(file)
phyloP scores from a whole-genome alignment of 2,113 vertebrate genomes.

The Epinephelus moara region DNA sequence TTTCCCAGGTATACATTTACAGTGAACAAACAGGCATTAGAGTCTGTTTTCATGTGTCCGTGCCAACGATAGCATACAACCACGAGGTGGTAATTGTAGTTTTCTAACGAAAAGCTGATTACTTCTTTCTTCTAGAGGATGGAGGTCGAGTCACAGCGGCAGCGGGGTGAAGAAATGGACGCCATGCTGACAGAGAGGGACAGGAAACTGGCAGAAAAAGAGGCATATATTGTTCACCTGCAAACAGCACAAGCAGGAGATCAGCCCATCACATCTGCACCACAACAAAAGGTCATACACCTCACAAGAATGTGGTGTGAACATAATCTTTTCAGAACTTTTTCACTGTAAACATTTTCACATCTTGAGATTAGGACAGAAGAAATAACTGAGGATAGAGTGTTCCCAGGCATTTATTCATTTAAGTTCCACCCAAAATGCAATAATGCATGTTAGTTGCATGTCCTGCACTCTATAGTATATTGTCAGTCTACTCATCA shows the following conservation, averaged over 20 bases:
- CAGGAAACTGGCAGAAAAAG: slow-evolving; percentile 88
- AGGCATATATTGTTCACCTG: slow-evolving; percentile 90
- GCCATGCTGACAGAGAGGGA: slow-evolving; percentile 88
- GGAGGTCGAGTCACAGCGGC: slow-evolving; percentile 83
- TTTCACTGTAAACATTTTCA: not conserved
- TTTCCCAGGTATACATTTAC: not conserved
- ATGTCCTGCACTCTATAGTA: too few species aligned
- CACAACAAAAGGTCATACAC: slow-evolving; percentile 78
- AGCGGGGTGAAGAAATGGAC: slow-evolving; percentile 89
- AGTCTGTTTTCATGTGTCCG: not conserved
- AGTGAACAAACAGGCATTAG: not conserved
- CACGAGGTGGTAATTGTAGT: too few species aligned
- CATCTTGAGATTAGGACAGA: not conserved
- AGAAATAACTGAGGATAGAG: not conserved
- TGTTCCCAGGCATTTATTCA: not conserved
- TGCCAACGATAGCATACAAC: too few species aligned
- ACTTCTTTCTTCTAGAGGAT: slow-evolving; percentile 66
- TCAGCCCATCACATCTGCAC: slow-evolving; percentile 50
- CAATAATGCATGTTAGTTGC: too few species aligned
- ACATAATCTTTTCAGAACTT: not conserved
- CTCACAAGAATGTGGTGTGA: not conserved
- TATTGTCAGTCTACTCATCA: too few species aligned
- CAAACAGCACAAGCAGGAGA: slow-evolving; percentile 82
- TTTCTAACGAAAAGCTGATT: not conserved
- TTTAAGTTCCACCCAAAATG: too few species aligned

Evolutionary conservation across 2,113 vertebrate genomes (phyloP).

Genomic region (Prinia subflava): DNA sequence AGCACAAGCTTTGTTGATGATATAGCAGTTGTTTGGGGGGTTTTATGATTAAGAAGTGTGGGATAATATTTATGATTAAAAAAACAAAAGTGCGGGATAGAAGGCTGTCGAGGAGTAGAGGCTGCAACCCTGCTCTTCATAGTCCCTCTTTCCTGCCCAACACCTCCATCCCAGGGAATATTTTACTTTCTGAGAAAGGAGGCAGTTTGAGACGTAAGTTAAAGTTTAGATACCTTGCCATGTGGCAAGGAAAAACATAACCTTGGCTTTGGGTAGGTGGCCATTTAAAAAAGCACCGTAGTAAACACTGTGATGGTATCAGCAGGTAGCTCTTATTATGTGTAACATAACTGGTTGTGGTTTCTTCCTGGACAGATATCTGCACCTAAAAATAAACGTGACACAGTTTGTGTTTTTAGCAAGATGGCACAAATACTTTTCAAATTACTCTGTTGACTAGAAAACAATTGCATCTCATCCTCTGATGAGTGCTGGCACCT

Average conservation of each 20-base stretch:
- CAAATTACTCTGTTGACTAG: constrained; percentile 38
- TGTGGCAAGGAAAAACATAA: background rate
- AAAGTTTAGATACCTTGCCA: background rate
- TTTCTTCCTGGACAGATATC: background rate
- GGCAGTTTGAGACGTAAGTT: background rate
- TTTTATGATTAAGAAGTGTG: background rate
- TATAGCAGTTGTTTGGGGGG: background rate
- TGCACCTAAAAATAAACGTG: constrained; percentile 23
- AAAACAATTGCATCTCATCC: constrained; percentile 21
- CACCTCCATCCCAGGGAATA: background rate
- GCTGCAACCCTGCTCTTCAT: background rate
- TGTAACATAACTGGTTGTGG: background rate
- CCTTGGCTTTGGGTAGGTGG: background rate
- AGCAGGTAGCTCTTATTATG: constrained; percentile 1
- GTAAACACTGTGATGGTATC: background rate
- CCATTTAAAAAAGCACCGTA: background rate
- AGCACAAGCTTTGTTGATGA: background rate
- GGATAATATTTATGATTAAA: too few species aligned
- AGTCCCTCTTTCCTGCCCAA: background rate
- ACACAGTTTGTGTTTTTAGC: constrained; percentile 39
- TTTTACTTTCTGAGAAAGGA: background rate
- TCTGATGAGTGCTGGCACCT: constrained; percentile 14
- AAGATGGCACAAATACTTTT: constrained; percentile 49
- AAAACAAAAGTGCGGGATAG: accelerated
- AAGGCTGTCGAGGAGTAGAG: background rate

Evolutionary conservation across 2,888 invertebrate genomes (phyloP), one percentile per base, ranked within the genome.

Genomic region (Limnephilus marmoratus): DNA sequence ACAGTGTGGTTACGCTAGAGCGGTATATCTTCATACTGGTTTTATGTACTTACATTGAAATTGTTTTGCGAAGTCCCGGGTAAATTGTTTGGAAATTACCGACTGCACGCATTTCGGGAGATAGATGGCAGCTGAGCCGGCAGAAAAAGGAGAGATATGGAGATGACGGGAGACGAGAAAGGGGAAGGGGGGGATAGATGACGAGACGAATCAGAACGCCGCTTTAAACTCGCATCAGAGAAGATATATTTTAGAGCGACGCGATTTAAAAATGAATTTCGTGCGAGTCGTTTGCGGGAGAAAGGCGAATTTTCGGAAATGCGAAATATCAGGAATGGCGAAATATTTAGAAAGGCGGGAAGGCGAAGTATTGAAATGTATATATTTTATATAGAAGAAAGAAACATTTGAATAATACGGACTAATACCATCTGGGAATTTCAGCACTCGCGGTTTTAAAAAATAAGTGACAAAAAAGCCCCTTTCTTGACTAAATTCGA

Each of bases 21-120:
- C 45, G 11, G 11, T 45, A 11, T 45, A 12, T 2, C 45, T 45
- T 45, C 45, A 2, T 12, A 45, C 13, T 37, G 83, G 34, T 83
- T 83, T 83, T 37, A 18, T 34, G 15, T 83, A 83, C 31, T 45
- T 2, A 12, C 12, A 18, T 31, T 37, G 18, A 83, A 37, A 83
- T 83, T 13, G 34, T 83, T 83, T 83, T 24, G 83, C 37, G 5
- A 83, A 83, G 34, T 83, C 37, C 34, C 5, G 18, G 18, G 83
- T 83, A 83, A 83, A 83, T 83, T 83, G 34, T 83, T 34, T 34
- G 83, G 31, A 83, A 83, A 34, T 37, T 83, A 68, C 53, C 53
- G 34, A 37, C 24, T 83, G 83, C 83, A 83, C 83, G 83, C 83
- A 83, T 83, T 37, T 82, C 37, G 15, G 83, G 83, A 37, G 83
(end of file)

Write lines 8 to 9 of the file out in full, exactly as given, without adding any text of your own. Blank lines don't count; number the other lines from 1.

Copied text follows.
- TTTCCCAGGTATACATTTAC: not conserved
- ATGTCCTGCACTCTATAGTA: too few species aligned